Trichet Says Crisis May Limit Monetary Policy Leeway

Trichet Says Crisis May Limit Monetary Policy Leeway


European Central Bank President Jean-Claude Trichet said financial market turmoil may leave central banks with less leeway to decide on interest rates.

“We are clearly concerned about the real impacts of the financial market turmoil, as it impacts also on the policy options of central banks, including monetary policy,” Trichet said at an economic policy forum at New York University yesterday. “We’re in a situation of high uncertainty, where risks are very difficult to quantify.”

The ECB has kept its key rate at 4 percent to fight inflation at a 16-year high, even as the economy of the 15 euro nations loses momentum. The International Monetary Fund on April 9 cut its euro-region growth forecast for this year and said the world economy faces a 25 percent chance of recession.

Trichet Says Credit Crisis May Limit Monetary Policy Leeway
Simone Meier and Sandrine Rastello
Bloomberg, April 15 2008

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  1. rickrude commented on Apr 16

    Bernanke should convince these guys that
    central banks have alot of leeway

  2. frank commented on Apr 16

    I don’t really know enough to formulate a good question, but I’ll try to describe an aspect of the current economic crisis that I wonder about.
    As I read the newspapers the “thing” started with the invention of new views and stratagems for lending money and it started here in the US – banks and mortgage brokers worked together to encourage people to buy houses doing everything they could to complete the deal. Everyone seemed to be operating on the belief that housing prices would go up and the borrower could refinance to change the conditions of the existing loan to meet their needs. All sweetness and light. Always!
    Now I know nothing about money and banking and neither does my wife, but we’d sit in bed having morning coffee and sort of walking through the situation as we understood it and we came to the conclusion that it just would not continue to work. Something had to give.
    So my question is: how come two hermits living on an isolated mountain top in Vermont and having no training in finance and banking could see that the ramifications of this situation could be immense while PhD economists, the all too common “smart boys” of today, and city and state governments around the globe could not. I need not throw in politicians as exemplars of short sightedness.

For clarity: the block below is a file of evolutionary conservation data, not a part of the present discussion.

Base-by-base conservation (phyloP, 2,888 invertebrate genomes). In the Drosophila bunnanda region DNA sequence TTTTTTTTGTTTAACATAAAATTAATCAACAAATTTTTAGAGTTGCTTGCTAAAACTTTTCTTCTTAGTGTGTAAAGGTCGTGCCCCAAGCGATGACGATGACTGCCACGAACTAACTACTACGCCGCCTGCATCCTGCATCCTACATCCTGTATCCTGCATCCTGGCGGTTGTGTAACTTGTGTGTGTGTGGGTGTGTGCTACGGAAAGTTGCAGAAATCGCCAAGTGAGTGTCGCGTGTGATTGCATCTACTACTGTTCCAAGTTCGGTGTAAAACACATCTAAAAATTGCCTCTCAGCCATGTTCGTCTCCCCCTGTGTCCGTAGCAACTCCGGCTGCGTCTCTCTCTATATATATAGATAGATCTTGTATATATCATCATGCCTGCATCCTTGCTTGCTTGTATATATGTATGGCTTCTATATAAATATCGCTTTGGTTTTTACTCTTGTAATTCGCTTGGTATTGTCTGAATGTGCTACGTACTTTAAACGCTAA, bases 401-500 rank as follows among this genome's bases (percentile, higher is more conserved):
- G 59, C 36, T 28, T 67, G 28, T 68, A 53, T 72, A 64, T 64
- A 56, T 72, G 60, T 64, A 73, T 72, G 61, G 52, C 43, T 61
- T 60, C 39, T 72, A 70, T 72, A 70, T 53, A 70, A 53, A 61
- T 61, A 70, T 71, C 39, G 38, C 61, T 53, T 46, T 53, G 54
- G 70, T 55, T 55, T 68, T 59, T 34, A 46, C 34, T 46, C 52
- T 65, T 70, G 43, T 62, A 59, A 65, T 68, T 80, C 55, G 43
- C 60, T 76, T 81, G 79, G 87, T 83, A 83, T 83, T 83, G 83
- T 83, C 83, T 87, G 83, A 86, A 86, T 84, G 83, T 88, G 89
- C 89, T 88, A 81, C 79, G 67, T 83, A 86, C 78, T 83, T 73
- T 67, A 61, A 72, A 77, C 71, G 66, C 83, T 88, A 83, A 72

3. Joe Klein’s conscience commented on Apr 16

    I can’t answer that question. It appears that a fair number of people could see it coming(and very few of those worked on Wall Street). Wall Street didn’t want the party to stop. I think it is a case that people like you weren’t blinded by the light so to speak.

  4. Philippe commented on Apr 16

    I do not understand much either about economics business and politics altogether but this is what I read through
    There was an economic agreement in order to stimulate decaying economies through low and lower interest rates. They call that the counterbalancing of the Esher and Olhin theory or the laws of comparative advantages.
    There was a discovery that the intermediaries (Banks and their associates) were only inefficient as they could not allocate the surplus of liquidity in creating added value except in buying at higher price what existed before.
    The banks holding the savings of the people working in the real economy then turned to the central banks and testified that should low interest rate be not lowered, savings and deposits will be wiped out.

    I recommend that the rest of the story be told by

    Jean de Lafontaine
    « Les annimaux malades de la peste »

  5. Greg commented on Apr 16

    Trichet’s comments are tres ambigus: very, very ambiguous.

    Does he mean that things are so bad they can’t raise rates to deal with inflation?

    Or things are so bad that there’s no need to raise rates?

    Frank: I notice this issue every day. I live and work in a place with a still-booming housing market (far from US), where prices are completely out of control. The “uneducated” point of view is realistic (well paid people saying that since they can’t afford a house, something is wrong); the “professional” point of view seems to always find an explanation for why it can go on forever.

    I have to quote Spinal Tap all the time: it’s a fine line between clever and stupid.

  6. Brendan commented on Apr 16


    I find when it comes to issues that deal with politics, which this one does, the answer is always the same: power hungry egos. People like you and me are content to sit on that mountaintop and enjoy the view, but some people just have a switch flipped in their brains (arguably a personality disorder) that leads them to grasp for power no matter the cost. All these people you list are “smart” enough to know better, but their egos get in the way of actually applying that intellect. If you keep doing things to appease people, like giving money away (which is essentially what they did by not regulating lending properly), people will love you and vote you into power. And when the results of that irresponsible action are seen, you can just blame it on someone else (i.e. all those shady lenders… yeah… they did it), and most people will believe you, because, after all, they love you, and don’t really understand what’s going on. You can pretty much apply this to everything that happens in a democracy. People who go into politics generally have this disorder, because people like you and I would rather go hiking than run a campaign so we can see our faces on TV. Occasionally, one of us (or many of us, in the case of a revolution) get pissed off enough to try and fix things; but not usually until it’s too late.

    I know that’s not the answer you were hoping for; but it’s true!

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